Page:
‘They’ve captured a German! ’

The writer and wartime refugee Pat in front, with his three brothers behind.

The writer and wartime refugee Pat in front, with his three brothers behind.

We ran indoors, shouting excitedly to our mother: “They’ve captured a German! lie parachuted out of his plane and landed in a


After seeing the smoking aircraft plummeting from the sky my three brothers and I had rushed to the field where it had crashed.

The pilot was rescued and taken to hospital with a broken leg.

This a vivid wartime memory remains, although I was only very young. It was just a game to me, like cowboys and Indians, and I didn’t understand the seriousness of it at all.

We lived in a large terraced house in the countryside a mile from the town. Our father was away in the war, and as well as coping with us my mother had an evacuee called Pat from Folkstone. She was my age and we were constant companions.

I remember a policeman standing at the door one day, notebook in hand, complaining about Pat and me flattening a farmer’s cornfield. At her wits’ end my mother cried: “You’ll just have to Idck me up, that’s all. I can’t keep my eye on them every second of the day.”

It must of been a tremendous strain to keep us in order as she didn’t know where we were half the time. In the long summer holidays we would roam the woods and fields at the back of our house all day. My older brother David was a natural in the countryside and he was a dab hand at poaching rabbits and pheasants to bring home for Mum to cook for our dinners, he even used to scramble precariously along long branches at the riverside to get moorhens’ eggs for our breakfast. Bacon was scarce but there were plenty of mushrooms to be had which we picked at dawn to go with our eggs. Once David was summoned to the Juvenile Court for poaching but he got off.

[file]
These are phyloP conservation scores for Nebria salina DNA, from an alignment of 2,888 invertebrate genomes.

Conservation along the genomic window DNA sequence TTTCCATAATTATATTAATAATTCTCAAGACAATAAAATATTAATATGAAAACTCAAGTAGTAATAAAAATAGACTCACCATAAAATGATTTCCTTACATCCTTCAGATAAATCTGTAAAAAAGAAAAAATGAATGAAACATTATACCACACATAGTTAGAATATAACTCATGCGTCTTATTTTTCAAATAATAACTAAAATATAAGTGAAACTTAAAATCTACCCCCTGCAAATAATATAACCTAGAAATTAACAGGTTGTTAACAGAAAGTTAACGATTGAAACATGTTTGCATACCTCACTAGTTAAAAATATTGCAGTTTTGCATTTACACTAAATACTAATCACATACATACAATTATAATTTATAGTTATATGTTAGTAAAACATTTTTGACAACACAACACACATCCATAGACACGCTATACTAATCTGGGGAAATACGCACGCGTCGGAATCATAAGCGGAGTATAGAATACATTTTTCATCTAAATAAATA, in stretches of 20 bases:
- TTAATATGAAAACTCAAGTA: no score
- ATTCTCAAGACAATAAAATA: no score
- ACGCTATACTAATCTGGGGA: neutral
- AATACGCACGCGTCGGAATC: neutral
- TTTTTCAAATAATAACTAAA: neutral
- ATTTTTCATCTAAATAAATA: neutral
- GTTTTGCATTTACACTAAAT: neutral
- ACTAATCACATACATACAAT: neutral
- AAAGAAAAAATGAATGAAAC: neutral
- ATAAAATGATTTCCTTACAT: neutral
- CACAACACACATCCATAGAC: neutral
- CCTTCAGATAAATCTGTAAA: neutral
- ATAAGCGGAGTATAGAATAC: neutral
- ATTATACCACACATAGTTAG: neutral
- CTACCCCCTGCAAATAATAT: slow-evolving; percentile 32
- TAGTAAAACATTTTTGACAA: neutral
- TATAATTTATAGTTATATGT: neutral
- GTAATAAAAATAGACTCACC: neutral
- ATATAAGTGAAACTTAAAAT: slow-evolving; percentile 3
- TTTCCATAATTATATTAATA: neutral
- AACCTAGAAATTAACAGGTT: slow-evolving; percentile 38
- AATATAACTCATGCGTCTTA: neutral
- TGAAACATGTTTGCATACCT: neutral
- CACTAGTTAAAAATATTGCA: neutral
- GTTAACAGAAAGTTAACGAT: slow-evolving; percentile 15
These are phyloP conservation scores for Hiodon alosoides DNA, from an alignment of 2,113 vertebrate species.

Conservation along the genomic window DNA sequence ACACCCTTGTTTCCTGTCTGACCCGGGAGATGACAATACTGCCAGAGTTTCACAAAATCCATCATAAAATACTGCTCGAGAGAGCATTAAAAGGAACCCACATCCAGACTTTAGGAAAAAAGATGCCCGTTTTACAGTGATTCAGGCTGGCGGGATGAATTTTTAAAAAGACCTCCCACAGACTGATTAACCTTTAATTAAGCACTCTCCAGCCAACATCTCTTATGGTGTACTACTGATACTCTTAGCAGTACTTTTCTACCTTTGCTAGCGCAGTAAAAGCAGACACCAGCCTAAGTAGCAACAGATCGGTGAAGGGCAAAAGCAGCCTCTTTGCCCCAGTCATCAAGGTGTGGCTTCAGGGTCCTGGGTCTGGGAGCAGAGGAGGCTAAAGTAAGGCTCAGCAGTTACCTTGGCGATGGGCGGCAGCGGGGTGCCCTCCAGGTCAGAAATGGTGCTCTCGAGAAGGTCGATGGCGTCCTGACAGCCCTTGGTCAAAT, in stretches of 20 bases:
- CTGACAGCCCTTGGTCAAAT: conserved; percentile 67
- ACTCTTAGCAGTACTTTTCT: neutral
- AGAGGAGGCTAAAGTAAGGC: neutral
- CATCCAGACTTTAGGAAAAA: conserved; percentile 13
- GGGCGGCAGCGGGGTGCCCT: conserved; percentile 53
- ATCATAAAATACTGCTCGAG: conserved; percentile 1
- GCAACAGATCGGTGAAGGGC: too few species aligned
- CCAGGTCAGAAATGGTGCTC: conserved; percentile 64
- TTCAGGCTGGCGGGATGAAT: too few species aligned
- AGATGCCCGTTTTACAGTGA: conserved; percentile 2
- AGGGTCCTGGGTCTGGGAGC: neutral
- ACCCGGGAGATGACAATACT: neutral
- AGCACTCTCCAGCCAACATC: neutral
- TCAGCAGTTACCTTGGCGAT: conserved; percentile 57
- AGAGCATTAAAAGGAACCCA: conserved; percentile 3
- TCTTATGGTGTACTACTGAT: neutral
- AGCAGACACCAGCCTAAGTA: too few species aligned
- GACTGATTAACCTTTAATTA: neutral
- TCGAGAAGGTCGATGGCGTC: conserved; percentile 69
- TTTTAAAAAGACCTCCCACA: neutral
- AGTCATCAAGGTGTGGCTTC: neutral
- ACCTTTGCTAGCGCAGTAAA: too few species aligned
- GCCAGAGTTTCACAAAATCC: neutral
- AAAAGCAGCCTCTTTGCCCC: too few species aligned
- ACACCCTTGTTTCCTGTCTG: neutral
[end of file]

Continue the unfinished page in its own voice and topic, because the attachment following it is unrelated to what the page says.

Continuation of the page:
lie later became a gamekeeper after learning all of the tricks of the trade as a boy.
Mum tried to keep us smart and a ‘Tally’ man came round to kit us out on the never-never, but more often than not our clothes for school came from jumble sales. She worked around the village doing housework and baby sitting to try to make ends meet.

Even our coal was bought by paying instalments to the Co-op. Sometimes in the dead of winter, if we’d run out, my elder brothers Jack and Joe would pay a visit to a coal yard by moonlight with an old pram. You don’t have too many scruples when you’re frozen to the marrow!

We thrived on dried egg, dripping sandwiches, bread and milk sops, and mum’s home-made bread puddings, and we had to have the cheaper broken eggs and biscuits, but they tasted just the same.

The meagre bits of cheese and butter and bacon that were on ration never seemed to be enough for us at all. I remember once, when I was sent shopping, a stern-faced grocery manager telling me to send my mother up to see him. Poor Mum had rubbed out the pencil marks in the ration books in order to get us more food.

In pre-television days our radio favourites were Dick Barton, Special Agent, and The Daring Dexters, who were a circus family. Mum liked the singing of Donald Peers.

Today’s children have a different world altogether.

Mick Botting